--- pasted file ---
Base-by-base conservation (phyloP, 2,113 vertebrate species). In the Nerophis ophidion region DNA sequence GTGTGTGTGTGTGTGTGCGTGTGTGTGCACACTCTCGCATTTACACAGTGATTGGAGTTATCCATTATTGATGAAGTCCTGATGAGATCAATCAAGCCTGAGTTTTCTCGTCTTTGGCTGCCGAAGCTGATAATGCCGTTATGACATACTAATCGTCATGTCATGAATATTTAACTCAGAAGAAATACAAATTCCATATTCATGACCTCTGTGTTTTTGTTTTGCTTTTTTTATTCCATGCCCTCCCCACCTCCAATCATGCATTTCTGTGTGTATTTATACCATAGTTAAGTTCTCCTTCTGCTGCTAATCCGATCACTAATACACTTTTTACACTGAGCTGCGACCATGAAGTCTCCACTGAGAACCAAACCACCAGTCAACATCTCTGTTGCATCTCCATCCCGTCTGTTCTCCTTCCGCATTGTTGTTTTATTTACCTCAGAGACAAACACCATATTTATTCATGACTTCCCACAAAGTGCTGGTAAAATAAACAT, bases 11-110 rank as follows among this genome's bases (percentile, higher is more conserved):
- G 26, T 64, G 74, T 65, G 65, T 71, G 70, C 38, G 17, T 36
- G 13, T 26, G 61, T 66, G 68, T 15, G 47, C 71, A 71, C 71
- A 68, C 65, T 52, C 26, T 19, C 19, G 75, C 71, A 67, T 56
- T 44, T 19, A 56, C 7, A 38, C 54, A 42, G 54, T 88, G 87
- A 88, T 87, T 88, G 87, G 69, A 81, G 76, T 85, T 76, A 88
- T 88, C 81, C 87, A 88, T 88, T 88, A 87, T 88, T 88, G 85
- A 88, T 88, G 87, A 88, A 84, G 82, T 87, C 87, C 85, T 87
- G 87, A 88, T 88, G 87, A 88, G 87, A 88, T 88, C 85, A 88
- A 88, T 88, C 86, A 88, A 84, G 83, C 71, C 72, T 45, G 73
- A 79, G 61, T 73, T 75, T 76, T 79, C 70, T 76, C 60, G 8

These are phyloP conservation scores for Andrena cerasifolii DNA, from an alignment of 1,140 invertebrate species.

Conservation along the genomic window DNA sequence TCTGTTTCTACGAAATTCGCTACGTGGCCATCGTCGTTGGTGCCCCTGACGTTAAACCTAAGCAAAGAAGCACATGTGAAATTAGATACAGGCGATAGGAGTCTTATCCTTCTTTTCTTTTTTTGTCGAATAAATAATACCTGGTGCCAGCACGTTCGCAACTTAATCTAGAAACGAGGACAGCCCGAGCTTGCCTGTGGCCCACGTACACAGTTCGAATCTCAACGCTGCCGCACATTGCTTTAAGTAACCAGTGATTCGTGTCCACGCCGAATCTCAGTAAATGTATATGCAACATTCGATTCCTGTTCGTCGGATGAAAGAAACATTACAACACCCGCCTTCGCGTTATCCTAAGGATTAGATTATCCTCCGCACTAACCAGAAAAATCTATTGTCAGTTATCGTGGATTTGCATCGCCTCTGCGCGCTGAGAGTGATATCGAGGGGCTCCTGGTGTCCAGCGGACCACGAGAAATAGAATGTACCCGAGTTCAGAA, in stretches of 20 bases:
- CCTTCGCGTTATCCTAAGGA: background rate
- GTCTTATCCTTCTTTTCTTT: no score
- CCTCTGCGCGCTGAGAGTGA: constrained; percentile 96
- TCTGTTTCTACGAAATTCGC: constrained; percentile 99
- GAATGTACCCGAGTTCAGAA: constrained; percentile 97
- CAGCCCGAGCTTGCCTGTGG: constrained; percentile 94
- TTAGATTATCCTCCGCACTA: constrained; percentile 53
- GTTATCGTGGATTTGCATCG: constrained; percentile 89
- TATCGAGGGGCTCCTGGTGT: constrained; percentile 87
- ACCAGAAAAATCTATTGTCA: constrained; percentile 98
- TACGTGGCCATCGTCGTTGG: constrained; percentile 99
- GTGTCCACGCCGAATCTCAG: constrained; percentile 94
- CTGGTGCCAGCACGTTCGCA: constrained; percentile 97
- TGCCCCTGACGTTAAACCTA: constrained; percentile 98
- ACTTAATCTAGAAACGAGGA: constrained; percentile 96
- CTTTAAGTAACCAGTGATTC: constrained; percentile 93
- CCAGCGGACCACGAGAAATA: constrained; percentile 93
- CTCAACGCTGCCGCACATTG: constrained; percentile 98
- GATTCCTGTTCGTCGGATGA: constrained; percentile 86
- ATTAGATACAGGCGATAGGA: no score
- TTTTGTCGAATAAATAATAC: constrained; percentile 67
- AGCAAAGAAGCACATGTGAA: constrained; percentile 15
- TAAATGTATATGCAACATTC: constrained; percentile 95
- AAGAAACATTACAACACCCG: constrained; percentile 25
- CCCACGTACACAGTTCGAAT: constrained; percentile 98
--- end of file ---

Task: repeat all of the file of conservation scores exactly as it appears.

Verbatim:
Base-by-base conservation (phyloP, 2,113 vertebrate species). In the Nerophis ophidion region DNA sequence GTGTGTGTGTGTGTGTGCGTGTGTGTGCACACTCTCGCATTTACACAGTGATTGGAGTTATCCATTATTGATGAAGTCCTGATGAGATCAATCAAGCCTGAGTTTTCTCGTCTTTGGCTGCCGAAGCTGATAATGCCGTTATGACATACTAATCGTCATGTCATGAATATTTAACTCAGAAGAAATACAAATTCCATATTCATGACCTCTGTGTTTTTGTTTTGCTTTTTTTATTCCATGCCCTCCCCACCTCCAATCATGCATTTCTGTGTGTATTTATACCATAGTTAAGTTCTCCTTCTGCTGCTAATCCGATCACTAATACACTTTTTACACTGAGCTGCGACCATGAAGTCTCCACTGAGAACCAAACCACCAGTCAACATCTCTGTTGCATCTCCATCCCGTCTGTTCTCCTTCCGCATTGTTGTTTTATTTACCTCAGAGACAAACACCATATTTATTCATGACTTCCCACAAAGTGCTGGTAAAATAAACAT, bases 11-110 rank as follows among this genome's bases (percentile, higher is more conserved):
- G 26, T 64, G 74, T 65, G 65, T 71, G 70, C 38, G 17, T 36
- G 13, T 26, G 61, T 66, G 68, T 15, G 47, C 71, A 71, C 71
- A 68, C 65, T 52, C 26, T 19, C 19, G 75, C 71, A 67, T 56
- T 44, T 19, A 56, C 7, A 38, C 54, A 42, G 54, T 88, G 87
- A 88, T 87, T 88, G 87, G 69, A 81, G 76, T 85, T 76, A 88
- T 88, C 81, C 87, A 88, T 88, T 88, A 87, T 88, T 88, G 85
- A 88, T 88, G 87, A 88, A 84, G 82, T 87, C 87, C 85, T 87
- G 87, A 88, T 88, G 87, A 88, G 87, A 88, T 88, C 85, A 88
- A 88, T 88, C 86, A 88, A 84, G 83, C 71, C 72, T 45, G 73
- A 79, G 61, T 73, T 75, T 76, T 79, C 70, T 76, C 60, G 8

These are phyloP conservation scores for Andrena cerasifolii DNA, from an alignment of 1,140 invertebrate species.

Conservation along the genomic window DNA sequence TCTGTTTCTACGAAATTCGCTACGTGGCCATCGTCGTTGGTGCCCCTGACGTTAAACCTAAGCAAAGAAGCACATGTGAAATTAGATACAGGCGATAGGAGTCTTATCCTTCTTTTCTTTTTTTGTCGAATAAATAATACCTGGTGCCAGCACGTTCGCAACTTAATCTAGAAACGAGGACAGCCCGAGCTTGCCTGTGGCCCACGTACACAGTTCGAATCTCAACGCTGCCGCACATTGCTTTAAGTAACCAGTGATTCGTGTCCACGCCGAATCTCAGTAAATGTATATGCAACATTCGATTCCTGTTCGTCGGATGAAAGAAACATTACAACACCCGCCTTCGCGTTATCCTAAGGATTAGATTATCCTCCGCACTAACCAGAAAAATCTATTGTCAGTTATCGTGGATTTGCATCGCCTCTGCGCGCTGAGAGTGATATCGAGGGGCTCCTGGTGTCCAGCGGACCACGAGAAATAGAATGTACCCGAGTTCAGAA, in stretches of 20 bases:
- CCTTCGCGTTATCCTAAGGA: background rate
- GTCTTATCCTTCTTTTCTTT: no score
- CCTCTGCGCGCTGAGAGTGA: constrained; percentile 96
- TCTGTTTCTACGAAATTCGC: constrained; percentile 99
- GAATGTACCCGAGTTCAGAA: constrained; percentile 97
- CAGCCCGAGCTTGCCTGTGG: constrained; percentile 94
- TTAGATTATCCTCCGCACTA: constrained; percentile 53
- GTTATCGTGGATTTGCATCG: constrained; percentile 89
- TATCGAGGGGCTCCTGGTGT: constrained; percentile 87
- ACCAGAAAAATCTATTGTCA: constrained; percentile 98
- TACGTGGCCATCGTCGTTGG: constrained; percentile 99
- GTGTCCACGCCGAATCTCAG: constrained; percentile 94
- CTGGTGCCAGCACGTTCGCA: constrained; percentile 97
- TGCCCCTGACGTTAAACCTA: constrained; percentile 98
- ACTTAATCTAGAAACGAGGA: constrained; percentile 96
- CTTTAAGTAACCAGTGATTC: constrained; percentile 93
- CCAGCGGACCACGAGAAATA: constrained; percentile 93
- CTCAACGCTGCCGCACATTG: constrained; percentile 98
- GATTCCTGTTCGTCGGATGA: constrained; percentile 86
- ATTAGATACAGGCGATAGGA: no score
- TTTTGTCGAATAAATAATAC: constrained; percentile 67
- AGCAAAGAAGCACATGTGAA: constrained; percentile 15
- TAAATGTATATGCAACATTC: constrained; percentile 95
- AAGAAACATTACAACACCCG: constrained; percentile 25
- CCCACGTACACAGTTCGAAT: constrained; percentile 98